Patrick Archbold is co-founder of Creative Minority Report, a Catholic website that puts a refreshing spin on the intersection of religion, culture, and politics. When not writing, Patrick is director of information technology at a large international logistics company in New York.
There have been some subtle changes to the trajectory of Pope Francis' papacy that help me breathe a little easier.
After two breathless months of interviews, reactions, counter-reactions, joy, hand-wringing, and media-hype it seems that the Pope is trying to steer his papacy to calmer waters.
The Pope has taken a number of steps lately that assure me that he takes seriously his responsibility to safeguard Tradition.
First, he has taken steps to correct some of the mistaken impressions that arose from his interviews. The Pope has removed the Scalfari interview from the Vatican website. Vatican spokesman Fr. Lombardi said, "It was removed to clarify the nature of that text. There were some misunderstandings and disagreements about its value." This statement obviously echoes the expressed sentiments of some traditional Catholics at the time.
Additionally, the Pope wrote to Archbishop Agostino Marchetto, a critic of the Bologna school which views the Second Vatican Council as a break from what came before, saying in part,
"You have demonstrated this love [of the Church] in many ways, including by correcting an error or imprecision on my part - and for this I thank you from my heart - but above all it has been manifested in all its purity in your studies of Vatican Council II. I have said this to you once, dear Archbishop Marchetto, and I want to repeat it today, that I consider you the best hermeneut of Vatican Council II."
In essence, this is as close to a full-throated endorsement of Pope Benedict's Hermeneutic of Continuity as you can get. While I never thought that Pope Francis to adhere to the Bologna school, it is clear that some of his comments regarding the Council encouraged those who do hold that view. This statement is a dampener to their irrational exuberance.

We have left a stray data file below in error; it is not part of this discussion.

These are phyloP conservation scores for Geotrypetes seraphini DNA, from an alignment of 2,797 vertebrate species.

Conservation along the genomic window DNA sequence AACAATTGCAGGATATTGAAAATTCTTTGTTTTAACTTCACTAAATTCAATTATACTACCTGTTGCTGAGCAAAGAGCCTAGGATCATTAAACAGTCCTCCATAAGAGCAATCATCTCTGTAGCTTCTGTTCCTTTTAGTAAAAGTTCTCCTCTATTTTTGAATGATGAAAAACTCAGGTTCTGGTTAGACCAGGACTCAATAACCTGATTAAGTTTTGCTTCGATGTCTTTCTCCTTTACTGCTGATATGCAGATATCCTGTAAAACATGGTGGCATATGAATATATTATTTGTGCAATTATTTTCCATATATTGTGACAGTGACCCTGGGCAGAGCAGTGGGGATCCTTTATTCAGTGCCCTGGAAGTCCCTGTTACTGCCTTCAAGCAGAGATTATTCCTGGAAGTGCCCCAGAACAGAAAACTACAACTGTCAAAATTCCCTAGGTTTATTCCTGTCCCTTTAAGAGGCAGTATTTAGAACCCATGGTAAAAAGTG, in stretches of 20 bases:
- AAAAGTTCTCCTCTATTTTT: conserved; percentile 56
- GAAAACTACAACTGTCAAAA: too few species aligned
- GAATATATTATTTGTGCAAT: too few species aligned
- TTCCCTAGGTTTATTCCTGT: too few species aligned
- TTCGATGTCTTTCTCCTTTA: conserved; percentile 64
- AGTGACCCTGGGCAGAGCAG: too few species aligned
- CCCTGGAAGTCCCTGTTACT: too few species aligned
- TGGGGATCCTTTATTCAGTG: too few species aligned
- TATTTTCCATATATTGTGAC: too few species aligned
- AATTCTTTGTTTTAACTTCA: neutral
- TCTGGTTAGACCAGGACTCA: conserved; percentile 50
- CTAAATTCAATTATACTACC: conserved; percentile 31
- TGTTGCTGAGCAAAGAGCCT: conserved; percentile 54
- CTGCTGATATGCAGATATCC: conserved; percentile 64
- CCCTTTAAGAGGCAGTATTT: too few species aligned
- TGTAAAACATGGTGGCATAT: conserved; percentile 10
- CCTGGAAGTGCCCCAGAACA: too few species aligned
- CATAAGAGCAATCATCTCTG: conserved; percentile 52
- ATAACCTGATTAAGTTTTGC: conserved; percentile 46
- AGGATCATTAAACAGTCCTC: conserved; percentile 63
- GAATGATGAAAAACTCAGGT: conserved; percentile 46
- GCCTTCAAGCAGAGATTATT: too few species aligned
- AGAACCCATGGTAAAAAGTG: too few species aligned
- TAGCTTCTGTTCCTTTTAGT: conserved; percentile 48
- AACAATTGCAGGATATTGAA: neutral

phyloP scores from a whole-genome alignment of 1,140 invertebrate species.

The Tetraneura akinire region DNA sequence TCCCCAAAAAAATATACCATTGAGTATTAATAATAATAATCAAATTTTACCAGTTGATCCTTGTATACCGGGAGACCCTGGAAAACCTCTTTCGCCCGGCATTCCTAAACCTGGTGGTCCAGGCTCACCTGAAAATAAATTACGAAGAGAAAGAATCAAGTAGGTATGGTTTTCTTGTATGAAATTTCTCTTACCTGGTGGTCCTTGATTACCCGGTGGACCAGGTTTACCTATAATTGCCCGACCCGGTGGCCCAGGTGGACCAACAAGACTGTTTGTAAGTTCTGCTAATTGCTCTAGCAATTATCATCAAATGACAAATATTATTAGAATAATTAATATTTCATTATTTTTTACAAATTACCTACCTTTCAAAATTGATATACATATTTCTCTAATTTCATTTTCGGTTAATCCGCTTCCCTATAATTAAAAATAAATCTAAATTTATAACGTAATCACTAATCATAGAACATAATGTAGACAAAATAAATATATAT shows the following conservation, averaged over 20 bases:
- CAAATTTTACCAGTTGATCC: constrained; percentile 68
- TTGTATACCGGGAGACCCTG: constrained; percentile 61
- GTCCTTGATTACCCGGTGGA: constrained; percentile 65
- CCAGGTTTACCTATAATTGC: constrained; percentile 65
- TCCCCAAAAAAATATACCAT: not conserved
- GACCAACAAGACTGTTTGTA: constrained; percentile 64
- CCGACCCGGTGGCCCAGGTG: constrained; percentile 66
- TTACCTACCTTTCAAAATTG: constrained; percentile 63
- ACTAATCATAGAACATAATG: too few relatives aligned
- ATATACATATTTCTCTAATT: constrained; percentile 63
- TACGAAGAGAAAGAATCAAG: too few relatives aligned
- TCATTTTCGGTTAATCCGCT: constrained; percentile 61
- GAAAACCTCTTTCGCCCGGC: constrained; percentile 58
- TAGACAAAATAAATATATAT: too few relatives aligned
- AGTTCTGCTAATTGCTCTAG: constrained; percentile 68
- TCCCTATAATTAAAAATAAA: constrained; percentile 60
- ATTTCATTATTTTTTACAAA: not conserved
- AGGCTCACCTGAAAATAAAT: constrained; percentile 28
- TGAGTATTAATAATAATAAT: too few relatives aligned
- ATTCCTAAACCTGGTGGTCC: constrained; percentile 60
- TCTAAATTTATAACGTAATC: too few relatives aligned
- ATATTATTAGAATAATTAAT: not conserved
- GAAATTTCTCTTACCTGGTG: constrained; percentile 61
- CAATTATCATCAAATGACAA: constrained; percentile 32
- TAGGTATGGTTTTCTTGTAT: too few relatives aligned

And lastly, recently the Pope made one of his famous phone calls, this time to Mario Palmaro, the Italian traditional Catholic writer and journalist who recently got fired from Radio Maria because of a critical article. As reported by Rorate Caeli, Palmaro said
"I was astonished, amazed, above all moved: for me, as a Catholic, that which I was experiencing was one of the most beautiful experiences in my life. But I felt the duty to remind the Pope that I, together wih Gnocchi, had expressed specific criticisms regarding his work, while I renewed my total fidelity [to him] as a son of the Church. The Pope almost did not let me finish the sentence, saying that he had understood that those criticisms had been made with love, and how important it had been for him to receive them." [These words] "comforted me greatly."
While some people received criticisms of the month of interviews with bitterness and vitriol, the Pope did not. That speaks very well of him.
So why is the Pope doing this?
First of all, he is the Pope and it is his job to protect the faith. He knows that. Also, I believe/hope that the Pope understands that traditionalists are not the enemy and that he is their Pope too. I think that the Pope realizes that traditionalists are just as much in need of care and feeding by their Papa as everyone else.
Lastly, I think the Pope knows he must heal the wounds and misconceptions of September/October if he is to successfully tackle the significant challenges he faces. I think the Pope should know that despite this past, we traditional types have his back and pray for his success.